U.S. Road Trips This Summer Could Be Just as Pricey as Last Year
U.S. road trippers can’t catch a break. Fuel stockpiles are dwindling but travel demand is expected to remain high. Result: More sticker shock ahead at the pump.
U.S. motorists face a repeat of last summer’s high gasoline prices, analysts warned on Wednesday, with fuel stockpiles heading towards multi-year lows ahead of the peak summer driving season that begins in two months.
Retail gasoline prices, now averaging $3.44 a gallon nationwide, hit a record $5.02 a gallon last June as crude oil prices jumped on Russia’s invasion of Ukraine and the waning of COVID-19 travel curbs unleashed pent up travel demand.
Vehicle travel in the U.S. started the year 5.6% higher than last year, leading to a drop in gasoline stockpiles for five straight weeks.
Last week’s 6 million-barrel drawdown was the biggest since September 2021, leaving inventories at 229.6 million barrels, their lowest for this time of the year since 2015, according to weekly government data.
After Wednesday’s data, U.S. gasoline futures climbed about 2% to $2.59 a gallon and so far this month, the contract has averaged $2.61, compared with a five-year March average of $2.01 through 2022.
“We are in danger of going below 200 million barrels of gasoline storage for the first time in many years,” said Robert Yawger, director of energy futures at Mizuho.
Rising travel coupled with declining inventories could lift retail prices again this year, said Yawger, with last summer’s $5 a gallon a possibility again.
If refining margins continue their recent rise, “it is going to put upward pressure on the refined products prices, particularly on gasoline,” said John Kilduff, an energy trading and commodities expert at Again Capital.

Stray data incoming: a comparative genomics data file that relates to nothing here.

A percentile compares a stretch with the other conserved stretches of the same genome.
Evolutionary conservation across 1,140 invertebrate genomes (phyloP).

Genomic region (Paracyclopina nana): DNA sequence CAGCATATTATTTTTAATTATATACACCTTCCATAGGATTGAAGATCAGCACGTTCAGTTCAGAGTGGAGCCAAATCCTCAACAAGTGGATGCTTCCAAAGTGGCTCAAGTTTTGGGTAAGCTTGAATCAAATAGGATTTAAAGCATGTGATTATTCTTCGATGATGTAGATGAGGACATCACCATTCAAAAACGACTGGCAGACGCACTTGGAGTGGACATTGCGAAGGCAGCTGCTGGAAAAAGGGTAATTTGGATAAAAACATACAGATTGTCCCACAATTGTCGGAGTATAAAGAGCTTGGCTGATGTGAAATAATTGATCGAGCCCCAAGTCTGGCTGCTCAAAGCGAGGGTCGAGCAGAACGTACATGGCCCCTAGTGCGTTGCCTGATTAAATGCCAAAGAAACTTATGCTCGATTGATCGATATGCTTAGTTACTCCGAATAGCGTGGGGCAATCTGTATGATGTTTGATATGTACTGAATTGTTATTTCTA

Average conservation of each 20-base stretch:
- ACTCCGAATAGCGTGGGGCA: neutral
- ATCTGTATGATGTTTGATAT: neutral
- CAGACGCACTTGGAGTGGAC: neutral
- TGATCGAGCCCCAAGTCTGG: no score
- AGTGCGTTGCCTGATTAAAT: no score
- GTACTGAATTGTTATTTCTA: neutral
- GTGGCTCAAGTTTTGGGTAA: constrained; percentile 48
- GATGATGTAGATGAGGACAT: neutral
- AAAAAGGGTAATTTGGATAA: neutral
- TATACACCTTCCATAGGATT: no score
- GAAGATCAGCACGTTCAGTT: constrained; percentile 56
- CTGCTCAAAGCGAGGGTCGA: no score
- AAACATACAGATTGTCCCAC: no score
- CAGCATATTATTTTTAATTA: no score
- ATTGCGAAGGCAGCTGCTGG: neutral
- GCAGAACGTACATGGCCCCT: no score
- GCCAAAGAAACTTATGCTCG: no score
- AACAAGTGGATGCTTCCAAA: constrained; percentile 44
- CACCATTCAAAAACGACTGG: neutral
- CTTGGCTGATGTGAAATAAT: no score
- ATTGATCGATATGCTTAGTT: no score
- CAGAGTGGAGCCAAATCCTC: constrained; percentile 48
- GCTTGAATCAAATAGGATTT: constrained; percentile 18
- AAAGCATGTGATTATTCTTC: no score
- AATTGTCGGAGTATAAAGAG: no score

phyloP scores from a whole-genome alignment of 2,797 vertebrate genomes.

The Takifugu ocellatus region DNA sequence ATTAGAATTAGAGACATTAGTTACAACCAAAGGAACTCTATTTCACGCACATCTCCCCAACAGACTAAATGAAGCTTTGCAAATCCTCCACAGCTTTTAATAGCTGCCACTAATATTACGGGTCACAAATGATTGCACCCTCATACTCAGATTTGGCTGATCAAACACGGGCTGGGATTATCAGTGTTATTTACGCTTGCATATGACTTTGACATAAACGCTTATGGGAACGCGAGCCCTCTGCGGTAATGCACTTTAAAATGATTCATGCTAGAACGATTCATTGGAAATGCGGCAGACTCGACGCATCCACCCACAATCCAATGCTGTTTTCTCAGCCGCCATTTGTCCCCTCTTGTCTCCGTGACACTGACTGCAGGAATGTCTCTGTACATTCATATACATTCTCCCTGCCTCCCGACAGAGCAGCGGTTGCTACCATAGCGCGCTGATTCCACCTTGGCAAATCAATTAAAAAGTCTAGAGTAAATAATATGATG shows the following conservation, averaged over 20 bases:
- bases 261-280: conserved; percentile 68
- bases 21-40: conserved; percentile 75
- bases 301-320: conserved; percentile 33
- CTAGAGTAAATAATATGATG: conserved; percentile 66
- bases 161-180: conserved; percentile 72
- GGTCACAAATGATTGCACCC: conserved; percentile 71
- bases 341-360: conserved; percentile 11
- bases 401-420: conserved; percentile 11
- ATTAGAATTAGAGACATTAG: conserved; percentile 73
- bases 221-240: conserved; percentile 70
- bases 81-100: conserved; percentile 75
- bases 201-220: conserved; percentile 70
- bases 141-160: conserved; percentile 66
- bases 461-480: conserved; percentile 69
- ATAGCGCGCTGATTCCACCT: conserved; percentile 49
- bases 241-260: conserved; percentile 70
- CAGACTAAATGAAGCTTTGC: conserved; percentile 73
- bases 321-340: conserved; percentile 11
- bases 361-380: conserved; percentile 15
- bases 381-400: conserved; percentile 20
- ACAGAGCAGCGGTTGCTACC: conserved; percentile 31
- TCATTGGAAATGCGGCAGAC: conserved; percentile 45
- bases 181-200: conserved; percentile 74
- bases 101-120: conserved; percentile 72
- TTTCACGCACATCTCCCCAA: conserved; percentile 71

The surge is partly because U.S. refiners are deep into spring maintenance, which has reduced processing capacity following winter storm shut-downs at the end of last year.
Many refiners have also prioritized making diesel over gasoline to meet demand from Europe, where sanctions on Moscow and strikes in France have limited distillate flows into the region, said Brayton Tom, regional director for energy at financial services firm StoneX.
U.S. refineries are operating at 86% of capacity, down from 89% a year ago. But a major Exxon Mobil Corp refinery expansion could flip the script. When fully operating this month, it will be able to process 250,000 additional barrels of crude daily into gasoline and diesel.
(Reporting by Shariq Khan in Bengaluru Editing by Marguerita Choy)
This article was written by Shariq Khan from Reuters and was legally licensed through the Industry Dive Content Marketplace. Please direct all licensing questions to [email protected].
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